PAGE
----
Chelsea Basham is truly a delight – not only is she a fantastic singer-songwriter but she is great to talk to: bubbly, full of energy for her work and life. Her latest single is ‘One of These Days’ from her latest album, Youngest.
From your Instagram it looks like you had a very busy day yesterday. You went to the Gold Coast, radio shows, Brisbane, radio shows, home.
[Laughs] Yes, fly back to Sydney, drive two hours home in the rain to the Central Coast and flop into bed.
Obviously it’s good to get all that radio but it sounds like you were singing at each appearance – is it hard to keep your voice on an even keel when you’ve got all that?
Funnily enough was in good condition yesterday – surprisingly, because I got no sleep the night before. It was fine. I do [warm-ups] when I’m going up in the lift and away we go. There’s not a whole lot of practice before we go on, but that’s all right.
You’ve done a lot of performing, so you can probably go from a standing start, but it’s a long day, particularly when you are on the Central Coast.
Totally. But it was well worth it – a productive day. And I’m thankful that all of my interviews today are on the phone so I can stay in my pyjamas! [Laughs]
The Central Coast has become a country music hub – do you find that there’s a good, supportive community there?
Absolutely. A lot of the country artists live here and I’m doing a couple of supports for Shane Nicholson, who lives on the coast. There’s a lot of artists here – we haven’t been able to get out to a lot of gigs yet, but it’s just nice knowing that you’re in the right spot.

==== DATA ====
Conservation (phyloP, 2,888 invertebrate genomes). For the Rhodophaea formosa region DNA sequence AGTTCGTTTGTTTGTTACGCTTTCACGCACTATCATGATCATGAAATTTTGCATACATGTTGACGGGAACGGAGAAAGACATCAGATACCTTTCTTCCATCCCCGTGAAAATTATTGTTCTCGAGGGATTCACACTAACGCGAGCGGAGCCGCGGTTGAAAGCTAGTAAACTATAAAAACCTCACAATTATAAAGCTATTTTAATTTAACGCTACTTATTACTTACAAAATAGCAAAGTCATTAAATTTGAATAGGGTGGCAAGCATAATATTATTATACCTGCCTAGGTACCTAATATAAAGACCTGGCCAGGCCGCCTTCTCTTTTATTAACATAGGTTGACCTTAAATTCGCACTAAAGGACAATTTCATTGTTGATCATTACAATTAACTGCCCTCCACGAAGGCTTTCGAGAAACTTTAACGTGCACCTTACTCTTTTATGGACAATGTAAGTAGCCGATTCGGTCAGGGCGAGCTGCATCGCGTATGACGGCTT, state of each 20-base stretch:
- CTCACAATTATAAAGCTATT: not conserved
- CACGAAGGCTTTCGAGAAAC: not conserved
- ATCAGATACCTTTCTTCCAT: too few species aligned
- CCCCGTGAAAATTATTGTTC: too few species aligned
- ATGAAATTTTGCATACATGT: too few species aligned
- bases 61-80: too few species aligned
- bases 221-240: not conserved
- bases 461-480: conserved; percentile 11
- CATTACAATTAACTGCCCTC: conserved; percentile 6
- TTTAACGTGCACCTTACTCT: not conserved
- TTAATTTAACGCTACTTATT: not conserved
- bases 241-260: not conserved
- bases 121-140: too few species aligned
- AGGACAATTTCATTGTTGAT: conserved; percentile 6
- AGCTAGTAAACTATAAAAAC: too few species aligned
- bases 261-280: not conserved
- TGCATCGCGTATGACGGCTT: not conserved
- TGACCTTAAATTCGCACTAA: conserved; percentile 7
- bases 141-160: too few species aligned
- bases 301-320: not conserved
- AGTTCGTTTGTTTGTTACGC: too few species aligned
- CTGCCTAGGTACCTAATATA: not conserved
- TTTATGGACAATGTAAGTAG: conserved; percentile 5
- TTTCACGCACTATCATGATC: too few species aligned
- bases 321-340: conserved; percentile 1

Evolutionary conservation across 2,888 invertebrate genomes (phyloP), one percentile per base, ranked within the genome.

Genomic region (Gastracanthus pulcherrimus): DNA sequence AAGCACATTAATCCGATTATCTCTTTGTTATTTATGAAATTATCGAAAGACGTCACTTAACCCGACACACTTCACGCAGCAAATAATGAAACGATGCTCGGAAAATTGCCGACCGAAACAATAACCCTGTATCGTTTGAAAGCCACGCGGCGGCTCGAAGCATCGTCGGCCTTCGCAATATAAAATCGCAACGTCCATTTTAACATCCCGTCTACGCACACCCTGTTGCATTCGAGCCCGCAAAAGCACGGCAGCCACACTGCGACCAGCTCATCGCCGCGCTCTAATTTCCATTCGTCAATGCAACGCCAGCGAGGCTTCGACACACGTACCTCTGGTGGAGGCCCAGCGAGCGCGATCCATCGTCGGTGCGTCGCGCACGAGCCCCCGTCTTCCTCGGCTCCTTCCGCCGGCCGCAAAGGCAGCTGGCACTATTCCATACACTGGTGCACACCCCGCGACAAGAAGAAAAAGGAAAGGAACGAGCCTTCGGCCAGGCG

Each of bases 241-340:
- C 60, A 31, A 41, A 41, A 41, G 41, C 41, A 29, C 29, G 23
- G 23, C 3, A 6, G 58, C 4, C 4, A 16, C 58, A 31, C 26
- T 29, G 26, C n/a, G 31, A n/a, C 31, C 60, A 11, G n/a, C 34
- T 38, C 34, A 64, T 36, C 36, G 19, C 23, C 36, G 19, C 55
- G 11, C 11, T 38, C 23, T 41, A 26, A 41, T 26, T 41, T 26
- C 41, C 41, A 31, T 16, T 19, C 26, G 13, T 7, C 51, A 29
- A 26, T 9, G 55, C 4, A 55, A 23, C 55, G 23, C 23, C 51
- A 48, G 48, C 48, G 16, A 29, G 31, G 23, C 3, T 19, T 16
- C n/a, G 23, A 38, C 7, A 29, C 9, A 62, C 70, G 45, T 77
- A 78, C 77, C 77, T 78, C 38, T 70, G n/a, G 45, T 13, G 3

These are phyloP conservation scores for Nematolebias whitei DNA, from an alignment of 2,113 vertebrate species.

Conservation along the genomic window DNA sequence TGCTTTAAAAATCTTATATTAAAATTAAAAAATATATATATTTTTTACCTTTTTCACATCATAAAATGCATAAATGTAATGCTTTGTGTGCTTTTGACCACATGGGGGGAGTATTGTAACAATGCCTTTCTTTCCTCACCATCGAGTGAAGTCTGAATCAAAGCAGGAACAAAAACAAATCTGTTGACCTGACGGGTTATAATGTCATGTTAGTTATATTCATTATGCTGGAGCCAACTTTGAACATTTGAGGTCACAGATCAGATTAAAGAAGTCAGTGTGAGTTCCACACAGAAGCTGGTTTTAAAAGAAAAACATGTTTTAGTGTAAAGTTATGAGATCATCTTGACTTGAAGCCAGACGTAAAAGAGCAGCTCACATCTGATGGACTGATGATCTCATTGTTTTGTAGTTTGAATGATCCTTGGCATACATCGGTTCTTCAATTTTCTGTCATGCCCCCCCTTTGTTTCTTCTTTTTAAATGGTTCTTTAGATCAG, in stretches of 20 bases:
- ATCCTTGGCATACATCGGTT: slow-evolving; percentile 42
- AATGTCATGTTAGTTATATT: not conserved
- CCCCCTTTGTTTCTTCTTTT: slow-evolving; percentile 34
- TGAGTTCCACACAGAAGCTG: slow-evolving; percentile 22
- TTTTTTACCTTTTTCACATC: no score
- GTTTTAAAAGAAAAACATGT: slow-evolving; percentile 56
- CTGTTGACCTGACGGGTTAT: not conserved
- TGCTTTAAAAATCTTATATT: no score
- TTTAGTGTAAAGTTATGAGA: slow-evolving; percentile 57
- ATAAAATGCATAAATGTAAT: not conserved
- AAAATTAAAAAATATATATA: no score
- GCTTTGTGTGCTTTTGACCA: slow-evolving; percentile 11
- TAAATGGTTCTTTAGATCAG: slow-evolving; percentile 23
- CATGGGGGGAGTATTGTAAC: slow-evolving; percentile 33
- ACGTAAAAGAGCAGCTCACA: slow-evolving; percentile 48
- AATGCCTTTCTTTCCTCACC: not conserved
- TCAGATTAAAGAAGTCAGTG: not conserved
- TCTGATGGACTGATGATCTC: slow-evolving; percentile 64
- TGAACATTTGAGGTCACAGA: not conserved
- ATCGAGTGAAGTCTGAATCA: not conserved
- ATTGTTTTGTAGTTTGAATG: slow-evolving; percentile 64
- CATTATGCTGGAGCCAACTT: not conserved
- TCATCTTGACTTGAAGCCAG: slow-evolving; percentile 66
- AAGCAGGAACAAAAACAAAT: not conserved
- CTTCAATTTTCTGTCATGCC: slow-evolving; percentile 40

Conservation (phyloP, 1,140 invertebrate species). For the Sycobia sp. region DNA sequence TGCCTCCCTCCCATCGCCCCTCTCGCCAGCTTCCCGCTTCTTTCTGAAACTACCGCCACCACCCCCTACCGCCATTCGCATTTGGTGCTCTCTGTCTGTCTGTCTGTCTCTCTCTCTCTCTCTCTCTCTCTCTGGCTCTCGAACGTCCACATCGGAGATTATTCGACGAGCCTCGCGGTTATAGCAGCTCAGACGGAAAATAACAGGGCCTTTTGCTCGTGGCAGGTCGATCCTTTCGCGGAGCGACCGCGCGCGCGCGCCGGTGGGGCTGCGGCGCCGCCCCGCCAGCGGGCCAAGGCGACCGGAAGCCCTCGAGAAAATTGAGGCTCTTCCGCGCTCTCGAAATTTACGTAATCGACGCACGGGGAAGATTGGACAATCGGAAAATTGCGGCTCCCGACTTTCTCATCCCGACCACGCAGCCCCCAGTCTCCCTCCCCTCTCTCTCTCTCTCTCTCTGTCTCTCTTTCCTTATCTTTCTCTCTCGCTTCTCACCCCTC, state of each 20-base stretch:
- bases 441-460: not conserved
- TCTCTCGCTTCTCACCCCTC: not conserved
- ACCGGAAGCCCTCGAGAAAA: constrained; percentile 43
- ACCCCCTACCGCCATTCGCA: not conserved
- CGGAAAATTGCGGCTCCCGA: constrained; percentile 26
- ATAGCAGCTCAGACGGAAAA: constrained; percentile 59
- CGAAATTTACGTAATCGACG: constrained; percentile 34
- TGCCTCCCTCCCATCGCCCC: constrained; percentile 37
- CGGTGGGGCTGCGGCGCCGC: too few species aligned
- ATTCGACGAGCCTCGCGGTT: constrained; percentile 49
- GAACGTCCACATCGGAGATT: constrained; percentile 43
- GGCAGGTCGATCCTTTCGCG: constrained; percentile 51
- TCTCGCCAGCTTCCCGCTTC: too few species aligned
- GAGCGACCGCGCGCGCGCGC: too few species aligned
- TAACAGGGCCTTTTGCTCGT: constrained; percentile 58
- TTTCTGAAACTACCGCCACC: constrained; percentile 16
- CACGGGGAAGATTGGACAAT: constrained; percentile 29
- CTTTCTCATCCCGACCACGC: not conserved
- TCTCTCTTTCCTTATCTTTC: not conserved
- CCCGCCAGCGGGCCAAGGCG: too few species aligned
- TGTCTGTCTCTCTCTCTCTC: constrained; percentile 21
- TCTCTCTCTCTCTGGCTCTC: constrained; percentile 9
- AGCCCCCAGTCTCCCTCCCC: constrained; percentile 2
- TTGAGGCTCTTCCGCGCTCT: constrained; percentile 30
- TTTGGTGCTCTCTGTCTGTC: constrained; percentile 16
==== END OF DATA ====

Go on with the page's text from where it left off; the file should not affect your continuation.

I keep thinking there should be more venues there, so you can all play on a regular basis.
Luckily there’s this great little venue that’s just started pushing live music, luckily two minutes from my front door, which is awesome, called the Hardys Bay Club and I have a gig there in a couple of weeks, on the 27thof August. They have really great artists – Shane has come through – every weekend. Friday, Saturday, Sunday.
You grew up in Western Australia – in the wheat belt – so how are you finding life on the east coast. There’s different trees and light on the west coast.
It’s completely different but I am absolutely loving where we are. We’re in Pretty Beach and it’s surrounded by the most beautiful rainforest and water everywhere. There’s the river and on the other side of the hill behind us there’s the ocean. So we get to still do bushwalks and hikes and be surrounded by water. It’s so different to WA – it’s just flat, and it has its own beauty in that. But I love it here and I get to go home every couple of mouths and have my West Australia fix. I get to go out on the farm and have a bonfire with the fam and look at the stars, which I do miss because the stars are amazing in WA. And I come back here and it’s another beautiful place in Australia and that’s one of the perks of having a job as a musician: we get to travel a lot and see the diversity of Australia, which I love.